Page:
Brewbound: Brew Talks GABF: The Importance of Financial Stability and Maintaining Culture (Video)

“Executives from three mid-size craft breweries stressed the importance of building financial stability while also creating and maintaining their brewery cultures at a recent Brew Talks meetup, held during the 2017 Great American Beer Festival in Denver, Colorado.

During the panel discussion, hosted at Great Divide Brewing Company, John Bryant, the owner of No-Li Brewhouse, along with Wormtown Brewery managing partner David Fields and Great Divide senior director of finance Bryan Slekes, agreed that a strong balance sheet would help small beer companies avoid compromising their integrity.

“If you can get your balance sheet as strong as possible, it allows you to make the intelligent decisions you know to make,” Bryant said.

One path to establishing a strong financial base is through taproom sales, suggested Fields, whose brewery has built its business through local distribution.

“If you’re in a position to sell 100 percent of your beer in your taproom, do it,” Fields said. “Don’t worry about distribution just yet because you’ll get a really strong balance sheet really quickly if you don’t have to worry about managing a distributor relationship because it is a business within a business.”

Slekes echoed those suggestions, and argued that brewers should resist the urge to chase volume in faraway markets, even if they took on debt to scale their operations. He added that brewery owners should continually articulate those plans with investors and wholesalers.

“If that means I write a couple more bank memos every once in awhile, so be it,” he said.

Slekes also admitted that Great Divide had a “tough” 2016, but said the company is now on pace to sell about 40,000 barrels of beer this year. 60 percent of those sales will occur within the brewery’s home state of Colorado, he added.

In addition to distribution strategies, the group also discussed the importance of maintaining price integrity and earning mindshare with wholesalers through premium pricing.

“You’re one line item on probably 150, and you’ll be ranked on the dollars that you bring in and the percent black or red that you’re trending,” Bryant said, suggesting that brewers maintain strong margins and dollars on every item they sell to distributors.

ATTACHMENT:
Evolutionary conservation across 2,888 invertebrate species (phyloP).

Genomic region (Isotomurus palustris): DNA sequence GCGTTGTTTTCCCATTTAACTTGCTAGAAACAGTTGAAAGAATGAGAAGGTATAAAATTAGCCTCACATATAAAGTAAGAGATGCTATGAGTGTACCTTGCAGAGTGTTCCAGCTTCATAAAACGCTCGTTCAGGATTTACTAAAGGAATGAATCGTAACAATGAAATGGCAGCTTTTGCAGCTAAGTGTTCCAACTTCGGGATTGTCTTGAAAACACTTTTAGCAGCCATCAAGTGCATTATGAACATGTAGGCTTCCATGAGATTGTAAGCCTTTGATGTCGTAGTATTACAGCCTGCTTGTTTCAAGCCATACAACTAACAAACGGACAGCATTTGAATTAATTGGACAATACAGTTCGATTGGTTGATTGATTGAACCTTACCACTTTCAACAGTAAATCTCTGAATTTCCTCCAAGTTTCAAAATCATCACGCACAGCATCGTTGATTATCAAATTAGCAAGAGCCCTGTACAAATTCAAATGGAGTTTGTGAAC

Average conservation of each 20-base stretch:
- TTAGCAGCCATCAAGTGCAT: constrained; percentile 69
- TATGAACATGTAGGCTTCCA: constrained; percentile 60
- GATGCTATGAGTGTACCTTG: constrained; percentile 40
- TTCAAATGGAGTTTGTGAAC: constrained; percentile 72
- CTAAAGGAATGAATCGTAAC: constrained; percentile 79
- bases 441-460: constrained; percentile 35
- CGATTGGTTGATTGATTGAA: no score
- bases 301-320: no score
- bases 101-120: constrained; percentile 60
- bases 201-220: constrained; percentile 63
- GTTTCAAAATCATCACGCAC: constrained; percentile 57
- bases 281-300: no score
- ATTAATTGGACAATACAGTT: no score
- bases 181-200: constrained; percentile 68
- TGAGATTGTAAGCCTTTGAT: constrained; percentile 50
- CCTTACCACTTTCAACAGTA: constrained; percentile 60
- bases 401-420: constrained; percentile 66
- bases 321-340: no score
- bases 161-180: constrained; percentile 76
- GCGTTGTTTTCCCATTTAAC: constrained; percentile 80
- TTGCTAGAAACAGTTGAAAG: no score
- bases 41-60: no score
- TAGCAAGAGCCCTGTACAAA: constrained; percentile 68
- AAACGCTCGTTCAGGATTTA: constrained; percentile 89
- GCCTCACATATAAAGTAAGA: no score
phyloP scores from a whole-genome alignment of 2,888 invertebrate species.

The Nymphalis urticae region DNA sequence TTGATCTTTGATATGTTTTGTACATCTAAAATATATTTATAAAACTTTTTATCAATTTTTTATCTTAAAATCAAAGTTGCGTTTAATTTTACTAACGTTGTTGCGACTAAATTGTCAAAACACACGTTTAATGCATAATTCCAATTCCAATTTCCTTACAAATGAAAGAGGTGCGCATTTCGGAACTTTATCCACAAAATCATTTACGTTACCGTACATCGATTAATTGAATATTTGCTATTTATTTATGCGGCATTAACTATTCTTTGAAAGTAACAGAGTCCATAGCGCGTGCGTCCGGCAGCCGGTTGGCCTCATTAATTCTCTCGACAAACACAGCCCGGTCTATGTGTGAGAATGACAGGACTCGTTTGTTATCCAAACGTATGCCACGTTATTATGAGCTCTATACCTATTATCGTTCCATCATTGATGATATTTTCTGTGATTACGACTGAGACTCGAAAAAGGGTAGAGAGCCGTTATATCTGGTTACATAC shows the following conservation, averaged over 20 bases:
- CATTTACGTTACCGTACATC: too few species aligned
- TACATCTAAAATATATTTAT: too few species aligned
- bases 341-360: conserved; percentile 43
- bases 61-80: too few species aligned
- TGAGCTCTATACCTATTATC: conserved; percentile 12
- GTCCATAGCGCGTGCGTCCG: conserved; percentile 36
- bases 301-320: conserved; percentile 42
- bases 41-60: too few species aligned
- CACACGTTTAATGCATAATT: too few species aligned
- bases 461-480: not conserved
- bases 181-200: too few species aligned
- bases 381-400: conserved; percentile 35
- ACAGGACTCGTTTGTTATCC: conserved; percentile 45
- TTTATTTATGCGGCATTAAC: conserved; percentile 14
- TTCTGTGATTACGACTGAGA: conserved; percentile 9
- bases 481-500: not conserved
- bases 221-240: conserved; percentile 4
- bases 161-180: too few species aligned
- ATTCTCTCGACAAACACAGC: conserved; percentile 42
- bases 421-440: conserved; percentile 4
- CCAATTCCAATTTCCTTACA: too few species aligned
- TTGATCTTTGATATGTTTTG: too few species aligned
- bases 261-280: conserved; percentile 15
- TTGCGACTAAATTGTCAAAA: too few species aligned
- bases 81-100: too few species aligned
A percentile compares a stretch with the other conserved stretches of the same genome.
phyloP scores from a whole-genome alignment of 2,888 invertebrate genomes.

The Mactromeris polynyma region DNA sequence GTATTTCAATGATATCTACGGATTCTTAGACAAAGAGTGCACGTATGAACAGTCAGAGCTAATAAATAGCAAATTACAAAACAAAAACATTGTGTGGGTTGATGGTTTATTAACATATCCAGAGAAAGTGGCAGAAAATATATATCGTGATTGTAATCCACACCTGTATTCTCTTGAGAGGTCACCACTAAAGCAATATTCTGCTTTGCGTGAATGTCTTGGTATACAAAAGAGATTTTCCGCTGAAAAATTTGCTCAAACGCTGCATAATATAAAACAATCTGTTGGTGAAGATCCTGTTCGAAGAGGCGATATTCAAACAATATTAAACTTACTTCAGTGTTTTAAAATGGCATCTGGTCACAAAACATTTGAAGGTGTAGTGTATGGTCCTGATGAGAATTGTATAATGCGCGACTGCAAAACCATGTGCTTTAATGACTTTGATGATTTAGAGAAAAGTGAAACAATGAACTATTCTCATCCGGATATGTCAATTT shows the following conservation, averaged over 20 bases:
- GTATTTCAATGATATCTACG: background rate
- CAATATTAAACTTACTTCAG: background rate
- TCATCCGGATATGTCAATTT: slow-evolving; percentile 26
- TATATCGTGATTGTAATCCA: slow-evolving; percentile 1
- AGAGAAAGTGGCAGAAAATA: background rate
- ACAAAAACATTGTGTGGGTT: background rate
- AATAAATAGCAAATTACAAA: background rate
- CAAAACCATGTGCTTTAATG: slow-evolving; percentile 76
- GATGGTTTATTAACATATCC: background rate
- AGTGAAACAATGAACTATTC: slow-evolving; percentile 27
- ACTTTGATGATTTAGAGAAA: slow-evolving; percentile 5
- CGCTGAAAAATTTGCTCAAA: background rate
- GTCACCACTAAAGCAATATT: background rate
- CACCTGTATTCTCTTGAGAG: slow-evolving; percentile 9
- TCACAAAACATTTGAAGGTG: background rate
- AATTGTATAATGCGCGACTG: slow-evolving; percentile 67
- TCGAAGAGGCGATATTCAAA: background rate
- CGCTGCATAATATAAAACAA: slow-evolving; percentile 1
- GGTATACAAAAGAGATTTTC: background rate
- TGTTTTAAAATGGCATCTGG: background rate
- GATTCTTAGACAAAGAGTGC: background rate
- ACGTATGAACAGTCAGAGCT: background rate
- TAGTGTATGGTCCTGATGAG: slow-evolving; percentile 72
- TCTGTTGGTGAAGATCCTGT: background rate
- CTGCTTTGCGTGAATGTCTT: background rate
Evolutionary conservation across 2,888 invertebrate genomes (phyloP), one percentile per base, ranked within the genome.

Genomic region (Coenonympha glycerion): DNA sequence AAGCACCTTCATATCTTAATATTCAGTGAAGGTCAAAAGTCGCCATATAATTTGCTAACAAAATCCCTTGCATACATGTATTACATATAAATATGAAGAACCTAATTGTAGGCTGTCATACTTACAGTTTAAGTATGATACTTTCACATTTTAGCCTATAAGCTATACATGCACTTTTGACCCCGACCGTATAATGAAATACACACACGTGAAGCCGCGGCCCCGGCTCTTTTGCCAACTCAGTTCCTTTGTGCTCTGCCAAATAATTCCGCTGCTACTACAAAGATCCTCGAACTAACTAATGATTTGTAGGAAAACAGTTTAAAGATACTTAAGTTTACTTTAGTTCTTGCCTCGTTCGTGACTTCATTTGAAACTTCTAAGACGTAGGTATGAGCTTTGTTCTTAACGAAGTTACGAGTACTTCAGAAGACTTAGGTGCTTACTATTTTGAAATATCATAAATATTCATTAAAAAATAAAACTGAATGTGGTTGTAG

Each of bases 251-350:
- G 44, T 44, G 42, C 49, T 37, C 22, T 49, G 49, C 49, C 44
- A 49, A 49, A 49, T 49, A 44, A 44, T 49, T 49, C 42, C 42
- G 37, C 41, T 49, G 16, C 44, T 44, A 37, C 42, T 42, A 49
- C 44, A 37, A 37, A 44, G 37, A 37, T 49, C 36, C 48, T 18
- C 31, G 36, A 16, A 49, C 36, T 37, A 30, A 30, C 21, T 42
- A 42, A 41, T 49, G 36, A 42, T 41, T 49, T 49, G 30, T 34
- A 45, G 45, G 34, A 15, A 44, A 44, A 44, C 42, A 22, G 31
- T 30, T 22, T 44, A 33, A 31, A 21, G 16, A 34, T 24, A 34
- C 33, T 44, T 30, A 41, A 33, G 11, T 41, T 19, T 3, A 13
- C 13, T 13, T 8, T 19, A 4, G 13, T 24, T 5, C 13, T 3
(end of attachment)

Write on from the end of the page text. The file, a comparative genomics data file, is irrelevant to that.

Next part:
Fields, meanwhile, urged brewers to build strong relationships with wholesalers, noting that they are ultimately a beer manufacturers largest customer. To make his point, Fields recalled a time in 2012 when he had to work to strengthen a relationship with Boston’s Burke Distributing, who has since become Wormtown’s top beer distributor.

To do so, Fields said he asked Burke’s vice president of sales how the brewery could be a better partner. Here’s what he heard: “You are ruining relationships with some of our biggest customers because you cannot get us the beer we need.”

“That was an aha-moment for me,” Fields said.

At the time, Wormtown was only selling Burke about 50 cases of beer for off-premise accounts, and it wasn’t enough to satisfy demand from the wholesaler’s largest customer, who was accustomed to buying thousands of cases from larger brands.

After weighing the option of pulling back distribution from the market, Fields said Wormtown constructed a growth plan that would create more consistency for Burke.

“That was a challenge, and it was expensive to figure out how to make that happen, but we ultimately did,” he said, noting that Wormtown is on pace to produce about 27,000 barrels of beer in 2017.

Meanwhile, Bryant said he has worked to not only build No-Li into “a craft beer epicenter for the state of Washington,” where 90 percent of the company’s beer is sold, but also into “a cause.”

“If I don’t believe it’s a cause, then I shouldn’t get out of bed because it’s too much damn work,” he said. “You have to believe that it’s a cause and that because you exist in this room, the world’s a better place or craft beer is a better place or your community is a better place.”

No-Li’s path to 14,000 barrels of annual output hasn’t been without struggles, Bryant added. But his message for brewers was to keep taking risks.

“You’re either going to fight like a son of a bitch and figure it out, or you’re going to give up,” he said. “Don’t give up that strength.”

Click here to read the full article and watch the talks.

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